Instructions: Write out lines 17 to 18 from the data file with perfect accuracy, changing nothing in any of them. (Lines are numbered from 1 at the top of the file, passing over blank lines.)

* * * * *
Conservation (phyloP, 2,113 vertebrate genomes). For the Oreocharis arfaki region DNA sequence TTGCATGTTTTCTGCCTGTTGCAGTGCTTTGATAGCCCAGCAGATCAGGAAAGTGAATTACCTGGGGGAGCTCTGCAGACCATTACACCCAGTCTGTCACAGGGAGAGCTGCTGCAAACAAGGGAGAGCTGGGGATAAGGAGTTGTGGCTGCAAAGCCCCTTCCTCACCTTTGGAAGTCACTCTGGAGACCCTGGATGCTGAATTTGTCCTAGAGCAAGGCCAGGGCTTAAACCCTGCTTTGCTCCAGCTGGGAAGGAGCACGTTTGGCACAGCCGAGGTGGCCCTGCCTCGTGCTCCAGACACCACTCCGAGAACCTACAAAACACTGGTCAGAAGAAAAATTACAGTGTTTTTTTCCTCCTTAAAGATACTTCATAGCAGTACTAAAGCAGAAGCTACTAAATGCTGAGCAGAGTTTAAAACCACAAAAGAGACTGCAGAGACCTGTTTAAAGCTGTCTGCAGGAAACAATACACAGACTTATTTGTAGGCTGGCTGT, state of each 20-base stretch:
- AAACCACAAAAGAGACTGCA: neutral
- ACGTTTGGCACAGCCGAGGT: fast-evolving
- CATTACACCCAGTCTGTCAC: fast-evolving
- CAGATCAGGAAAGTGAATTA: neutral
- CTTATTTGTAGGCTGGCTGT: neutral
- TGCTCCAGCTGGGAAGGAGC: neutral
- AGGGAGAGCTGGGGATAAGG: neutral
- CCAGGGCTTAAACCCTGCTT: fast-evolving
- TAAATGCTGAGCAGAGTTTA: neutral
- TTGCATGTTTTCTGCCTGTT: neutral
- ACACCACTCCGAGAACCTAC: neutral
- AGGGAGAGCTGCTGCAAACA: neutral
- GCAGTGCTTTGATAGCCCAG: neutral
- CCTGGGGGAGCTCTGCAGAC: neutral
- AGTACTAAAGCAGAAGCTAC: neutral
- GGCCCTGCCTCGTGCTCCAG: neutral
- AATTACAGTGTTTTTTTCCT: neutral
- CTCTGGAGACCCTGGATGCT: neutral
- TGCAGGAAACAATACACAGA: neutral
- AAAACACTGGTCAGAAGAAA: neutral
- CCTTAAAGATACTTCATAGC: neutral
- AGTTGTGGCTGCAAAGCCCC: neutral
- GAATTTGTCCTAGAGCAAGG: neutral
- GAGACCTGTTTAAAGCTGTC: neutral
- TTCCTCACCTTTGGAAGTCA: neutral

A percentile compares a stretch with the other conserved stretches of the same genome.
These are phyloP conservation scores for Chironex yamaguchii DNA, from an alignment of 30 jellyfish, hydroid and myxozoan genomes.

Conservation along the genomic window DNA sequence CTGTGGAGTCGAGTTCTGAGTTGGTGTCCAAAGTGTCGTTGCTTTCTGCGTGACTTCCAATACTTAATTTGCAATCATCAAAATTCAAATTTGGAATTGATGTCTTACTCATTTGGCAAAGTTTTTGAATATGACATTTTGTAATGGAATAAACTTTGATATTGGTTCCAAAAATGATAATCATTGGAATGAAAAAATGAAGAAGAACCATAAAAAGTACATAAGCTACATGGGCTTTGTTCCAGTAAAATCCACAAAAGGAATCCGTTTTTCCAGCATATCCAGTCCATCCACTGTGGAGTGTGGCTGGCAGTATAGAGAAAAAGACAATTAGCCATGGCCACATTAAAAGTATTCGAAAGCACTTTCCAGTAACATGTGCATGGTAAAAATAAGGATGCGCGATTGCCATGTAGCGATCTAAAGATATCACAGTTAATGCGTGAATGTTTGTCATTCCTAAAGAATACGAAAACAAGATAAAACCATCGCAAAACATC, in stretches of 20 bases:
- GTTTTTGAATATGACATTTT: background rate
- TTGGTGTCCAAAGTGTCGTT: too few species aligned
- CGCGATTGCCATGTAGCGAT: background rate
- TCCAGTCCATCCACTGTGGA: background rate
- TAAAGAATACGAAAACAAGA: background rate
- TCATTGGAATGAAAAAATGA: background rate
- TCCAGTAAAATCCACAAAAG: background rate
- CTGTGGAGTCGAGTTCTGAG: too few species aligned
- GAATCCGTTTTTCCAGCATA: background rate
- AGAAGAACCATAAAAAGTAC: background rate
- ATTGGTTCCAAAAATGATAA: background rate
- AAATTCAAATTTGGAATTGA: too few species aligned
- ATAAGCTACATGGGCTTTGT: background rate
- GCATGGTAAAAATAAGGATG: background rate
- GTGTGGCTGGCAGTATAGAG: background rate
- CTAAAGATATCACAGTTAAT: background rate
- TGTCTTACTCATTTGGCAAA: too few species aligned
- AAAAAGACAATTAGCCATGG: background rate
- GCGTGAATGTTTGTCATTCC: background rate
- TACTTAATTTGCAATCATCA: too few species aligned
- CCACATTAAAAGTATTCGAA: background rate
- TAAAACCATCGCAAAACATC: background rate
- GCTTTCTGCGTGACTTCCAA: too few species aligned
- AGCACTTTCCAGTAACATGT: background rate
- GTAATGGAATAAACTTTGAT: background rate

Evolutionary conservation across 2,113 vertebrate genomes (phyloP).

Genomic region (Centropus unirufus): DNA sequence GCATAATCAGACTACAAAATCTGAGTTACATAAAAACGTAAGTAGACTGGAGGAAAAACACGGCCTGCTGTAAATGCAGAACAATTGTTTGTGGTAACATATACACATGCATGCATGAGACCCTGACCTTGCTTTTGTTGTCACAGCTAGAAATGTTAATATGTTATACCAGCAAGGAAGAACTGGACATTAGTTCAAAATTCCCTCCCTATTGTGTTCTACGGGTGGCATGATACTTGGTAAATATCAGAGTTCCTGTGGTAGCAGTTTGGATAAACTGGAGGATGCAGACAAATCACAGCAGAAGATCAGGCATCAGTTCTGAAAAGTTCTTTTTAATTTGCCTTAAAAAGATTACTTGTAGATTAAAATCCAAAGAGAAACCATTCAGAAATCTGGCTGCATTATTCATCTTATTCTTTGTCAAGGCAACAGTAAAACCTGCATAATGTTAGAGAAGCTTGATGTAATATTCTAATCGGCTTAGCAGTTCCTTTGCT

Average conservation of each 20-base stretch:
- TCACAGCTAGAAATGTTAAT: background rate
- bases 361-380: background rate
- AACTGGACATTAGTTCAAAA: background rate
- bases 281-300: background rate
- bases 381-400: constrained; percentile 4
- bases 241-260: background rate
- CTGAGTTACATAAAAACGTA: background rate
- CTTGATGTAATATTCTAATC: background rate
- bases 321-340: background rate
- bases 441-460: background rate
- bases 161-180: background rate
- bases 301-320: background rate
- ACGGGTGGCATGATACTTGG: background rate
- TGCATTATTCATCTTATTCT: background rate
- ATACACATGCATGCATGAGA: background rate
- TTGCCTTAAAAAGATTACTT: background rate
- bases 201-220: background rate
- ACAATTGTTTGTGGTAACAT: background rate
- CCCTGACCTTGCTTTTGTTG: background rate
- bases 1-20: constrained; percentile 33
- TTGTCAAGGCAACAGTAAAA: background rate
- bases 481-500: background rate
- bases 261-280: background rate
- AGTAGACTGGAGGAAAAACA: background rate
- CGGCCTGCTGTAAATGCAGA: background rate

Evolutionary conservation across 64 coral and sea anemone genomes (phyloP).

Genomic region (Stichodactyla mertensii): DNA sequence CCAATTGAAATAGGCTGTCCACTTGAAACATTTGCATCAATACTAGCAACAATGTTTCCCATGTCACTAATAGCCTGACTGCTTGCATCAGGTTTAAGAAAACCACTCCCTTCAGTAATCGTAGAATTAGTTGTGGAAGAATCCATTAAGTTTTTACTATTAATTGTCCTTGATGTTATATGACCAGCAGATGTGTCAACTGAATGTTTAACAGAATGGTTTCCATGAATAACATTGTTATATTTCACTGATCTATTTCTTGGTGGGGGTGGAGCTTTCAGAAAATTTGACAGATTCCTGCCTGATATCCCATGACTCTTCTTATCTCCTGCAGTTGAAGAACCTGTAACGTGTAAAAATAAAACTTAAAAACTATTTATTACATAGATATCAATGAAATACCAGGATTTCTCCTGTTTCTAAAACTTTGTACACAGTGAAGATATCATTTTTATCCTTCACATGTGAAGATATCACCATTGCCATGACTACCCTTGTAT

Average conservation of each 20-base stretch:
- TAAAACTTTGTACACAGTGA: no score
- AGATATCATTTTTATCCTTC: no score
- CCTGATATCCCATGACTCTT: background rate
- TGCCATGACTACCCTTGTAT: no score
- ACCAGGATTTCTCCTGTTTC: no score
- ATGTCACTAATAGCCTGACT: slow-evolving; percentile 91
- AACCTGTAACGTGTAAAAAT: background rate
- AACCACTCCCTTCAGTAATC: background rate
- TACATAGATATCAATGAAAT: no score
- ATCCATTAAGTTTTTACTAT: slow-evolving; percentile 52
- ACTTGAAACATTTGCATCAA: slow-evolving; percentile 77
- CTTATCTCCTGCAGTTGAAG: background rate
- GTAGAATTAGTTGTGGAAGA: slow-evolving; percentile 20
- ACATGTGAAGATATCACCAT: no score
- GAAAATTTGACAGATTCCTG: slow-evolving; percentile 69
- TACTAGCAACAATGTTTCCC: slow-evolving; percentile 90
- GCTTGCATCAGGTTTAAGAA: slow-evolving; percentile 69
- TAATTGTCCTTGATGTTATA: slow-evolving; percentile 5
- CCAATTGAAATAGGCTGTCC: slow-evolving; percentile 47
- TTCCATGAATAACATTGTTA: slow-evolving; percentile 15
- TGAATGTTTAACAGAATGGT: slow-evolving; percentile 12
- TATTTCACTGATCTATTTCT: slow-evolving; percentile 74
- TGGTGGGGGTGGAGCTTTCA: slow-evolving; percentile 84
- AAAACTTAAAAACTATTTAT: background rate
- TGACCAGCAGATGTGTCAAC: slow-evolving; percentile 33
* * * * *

- GGCCCTGCCTCGTGCTCCAG: neutral
- AATTACAGTGTTTTTTTCCT: neutral